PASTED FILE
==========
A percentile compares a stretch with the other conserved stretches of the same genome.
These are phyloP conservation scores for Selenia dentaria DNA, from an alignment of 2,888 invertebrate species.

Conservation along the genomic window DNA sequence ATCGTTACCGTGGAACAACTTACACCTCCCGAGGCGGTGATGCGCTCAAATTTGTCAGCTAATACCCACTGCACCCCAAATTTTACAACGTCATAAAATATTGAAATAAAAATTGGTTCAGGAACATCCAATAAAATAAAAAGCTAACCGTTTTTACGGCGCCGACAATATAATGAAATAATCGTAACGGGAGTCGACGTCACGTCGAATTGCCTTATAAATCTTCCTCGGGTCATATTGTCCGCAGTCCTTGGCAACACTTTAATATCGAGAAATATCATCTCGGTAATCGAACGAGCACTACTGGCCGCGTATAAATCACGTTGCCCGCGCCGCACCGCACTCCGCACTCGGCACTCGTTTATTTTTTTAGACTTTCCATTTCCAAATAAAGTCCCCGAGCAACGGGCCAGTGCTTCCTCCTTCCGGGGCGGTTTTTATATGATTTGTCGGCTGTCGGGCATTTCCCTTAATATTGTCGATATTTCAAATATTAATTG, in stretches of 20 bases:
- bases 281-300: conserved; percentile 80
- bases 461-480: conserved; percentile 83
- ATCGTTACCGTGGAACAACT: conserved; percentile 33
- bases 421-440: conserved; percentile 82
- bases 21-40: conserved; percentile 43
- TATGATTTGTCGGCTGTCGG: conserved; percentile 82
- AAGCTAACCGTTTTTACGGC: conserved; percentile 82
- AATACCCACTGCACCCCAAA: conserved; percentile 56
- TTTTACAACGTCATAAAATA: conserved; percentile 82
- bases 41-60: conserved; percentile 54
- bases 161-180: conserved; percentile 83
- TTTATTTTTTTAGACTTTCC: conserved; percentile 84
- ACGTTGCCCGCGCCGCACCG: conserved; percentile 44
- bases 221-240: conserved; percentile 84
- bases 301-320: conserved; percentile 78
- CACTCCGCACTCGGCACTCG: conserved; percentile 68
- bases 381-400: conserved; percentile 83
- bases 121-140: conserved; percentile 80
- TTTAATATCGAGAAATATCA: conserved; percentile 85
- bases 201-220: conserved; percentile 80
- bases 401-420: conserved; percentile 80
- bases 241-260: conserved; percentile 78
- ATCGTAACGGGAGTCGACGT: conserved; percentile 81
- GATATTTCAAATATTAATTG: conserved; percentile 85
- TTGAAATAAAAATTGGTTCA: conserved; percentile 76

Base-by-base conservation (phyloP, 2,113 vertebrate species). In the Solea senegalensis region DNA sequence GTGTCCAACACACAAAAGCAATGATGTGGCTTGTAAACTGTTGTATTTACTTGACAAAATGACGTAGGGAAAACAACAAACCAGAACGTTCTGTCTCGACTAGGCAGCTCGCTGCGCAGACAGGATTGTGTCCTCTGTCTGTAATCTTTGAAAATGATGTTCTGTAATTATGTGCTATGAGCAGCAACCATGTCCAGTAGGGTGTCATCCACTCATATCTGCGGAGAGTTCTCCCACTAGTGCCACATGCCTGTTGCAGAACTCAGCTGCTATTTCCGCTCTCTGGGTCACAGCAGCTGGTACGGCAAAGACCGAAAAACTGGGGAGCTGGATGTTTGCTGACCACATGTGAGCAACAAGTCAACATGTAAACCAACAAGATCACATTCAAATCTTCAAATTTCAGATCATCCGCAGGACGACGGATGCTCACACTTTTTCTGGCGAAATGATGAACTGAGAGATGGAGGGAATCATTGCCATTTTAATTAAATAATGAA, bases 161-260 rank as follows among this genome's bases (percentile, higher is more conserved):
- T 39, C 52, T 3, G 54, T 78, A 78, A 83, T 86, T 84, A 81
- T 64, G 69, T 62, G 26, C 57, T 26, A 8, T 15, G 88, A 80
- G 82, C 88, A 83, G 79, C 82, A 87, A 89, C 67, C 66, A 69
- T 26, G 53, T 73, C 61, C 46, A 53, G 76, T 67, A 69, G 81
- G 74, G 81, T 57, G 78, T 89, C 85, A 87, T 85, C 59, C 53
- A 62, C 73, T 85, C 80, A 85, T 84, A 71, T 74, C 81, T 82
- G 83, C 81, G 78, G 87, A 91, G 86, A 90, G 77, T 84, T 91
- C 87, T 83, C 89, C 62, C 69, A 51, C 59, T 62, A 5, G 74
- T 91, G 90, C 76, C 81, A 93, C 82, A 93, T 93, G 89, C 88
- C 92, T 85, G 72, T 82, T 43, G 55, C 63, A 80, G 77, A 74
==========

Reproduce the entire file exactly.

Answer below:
A percentile compares a stretch with the other conserved stretches of the same genome.
These are phyloP conservation scores for Selenia dentaria DNA, from an alignment of 2,888 invertebrate species.

Conservation along the genomic window DNA sequence ATCGTTACCGTGGAACAACTTACACCTCCCGAGGCGGTGATGCGCTCAAATTTGTCAGCTAATACCCACTGCACCCCAAATTTTACAACGTCATAAAATATTGAAATAAAAATTGGTTCAGGAACATCCAATAAAATAAAAAGCTAACCGTTTTTACGGCGCCGACAATATAATGAAATAATCGTAACGGGAGTCGACGTCACGTCGAATTGCCTTATAAATCTTCCTCGGGTCATATTGTCCGCAGTCCTTGGCAACACTTTAATATCGAGAAATATCATCTCGGTAATCGAACGAGCACTACTGGCCGCGTATAAATCACGTTGCCCGCGCCGCACCGCACTCCGCACTCGGCACTCGTTTATTTTTTTAGACTTTCCATTTCCAAATAAAGTCCCCGAGCAACGGGCCAGTGCTTCCTCCTTCCGGGGCGGTTTTTATATGATTTGTCGGCTGTCGGGCATTTCCCTTAATATTGTCGATATTTCAAATATTAATTG, in stretches of 20 bases:
- bases 281-300: conserved; percentile 80
- bases 461-480: conserved; percentile 83
- ATCGTTACCGTGGAACAACT: conserved; percentile 33
- bases 421-440: conserved; percentile 82
- bases 21-40: conserved; percentile 43
- TATGATTTGTCGGCTGTCGG: conserved; percentile 82
- AAGCTAACCGTTTTTACGGC: conserved; percentile 82
- AATACCCACTGCACCCCAAA: conserved; percentile 56
- TTTTACAACGTCATAAAATA: conserved; percentile 82
- bases 41-60: conserved; percentile 54
- bases 161-180: conserved; percentile 83
- TTTATTTTTTTAGACTTTCC: conserved; percentile 84
- ACGTTGCCCGCGCCGCACCG: conserved; percentile 44
- bases 221-240: conserved; percentile 84
- bases 301-320: conserved; percentile 78
- CACTCCGCACTCGGCACTCG: conserved; percentile 68
- bases 381-400: conserved; percentile 83
- bases 121-140: conserved; percentile 80
- TTTAATATCGAGAAATATCA: conserved; percentile 85
- bases 201-220: conserved; percentile 80
- bases 401-420: conserved; percentile 80
- bases 241-260: conserved; percentile 78
- ATCGTAACGGGAGTCGACGT: conserved; percentile 81
- GATATTTCAAATATTAATTG: conserved; percentile 85
- TTGAAATAAAAATTGGTTCA: conserved; percentile 76

Base-by-base conservation (phyloP, 2,113 vertebrate species). In the Solea senegalensis region DNA sequence GTGTCCAACACACAAAAGCAATGATGTGGCTTGTAAACTGTTGTATTTACTTGACAAAATGACGTAGGGAAAACAACAAACCAGAACGTTCTGTCTCGACTAGGCAGCTCGCTGCGCAGACAGGATTGTGTCCTCTGTCTGTAATCTTTGAAAATGATGTTCTGTAATTATGTGCTATGAGCAGCAACCATGTCCAGTAGGGTGTCATCCACTCATATCTGCGGAGAGTTCTCCCACTAGTGCCACATGCCTGTTGCAGAACTCAGCTGCTATTTCCGCTCTCTGGGTCACAGCAGCTGGTACGGCAAAGACCGAAAAACTGGGGAGCTGGATGTTTGCTGACCACATGTGAGCAACAAGTCAACATGTAAACCAACAAGATCACATTCAAATCTTCAAATTTCAGATCATCCGCAGGACGACGGATGCTCACACTTTTTCTGGCGAAATGATGAACTGAGAGATGGAGGGAATCATTGCCATTTTAATTAAATAATGAA, bases 161-260 rank as follows among this genome's bases (percentile, higher is more conserved):
- T 39, C 52, T 3, G 54, T 78, A 78, A 83, T 86, T 84, A 81
- T 64, G 69, T 62, G 26, C 57, T 26, A 8, T 15, G 88, A 80
- G 82, C 88, A 83, G 79, C 82, A 87, A 89, C 67, C 66, A 69
- T 26, G 53, T 73, C 61, C 46, A 53, G 76, T 67, A 69, G 81
- G 74, G 81, T 57, G 78, T 89, C 85, A 87, T 85, C 59, C 53
- A 62, C 73, T 85, C 80, A 85, T 84, A 71, T 74, C 81, T 82
- G 83, C 81, G 78, G 87, A 91, G 86, A 90, G 77, T 84, T 91
- C 87, T 83, C 89, C 62, C 69, A 51, C 59, T 62, A 5, G 74
- T 91, G 90, C 76, C 81, A 93, C 82, A 93, T 93, G 89, C 88
- C 92, T 85, G 72, T 82, T 43, G 55, C 63, A 80, G 77, A 74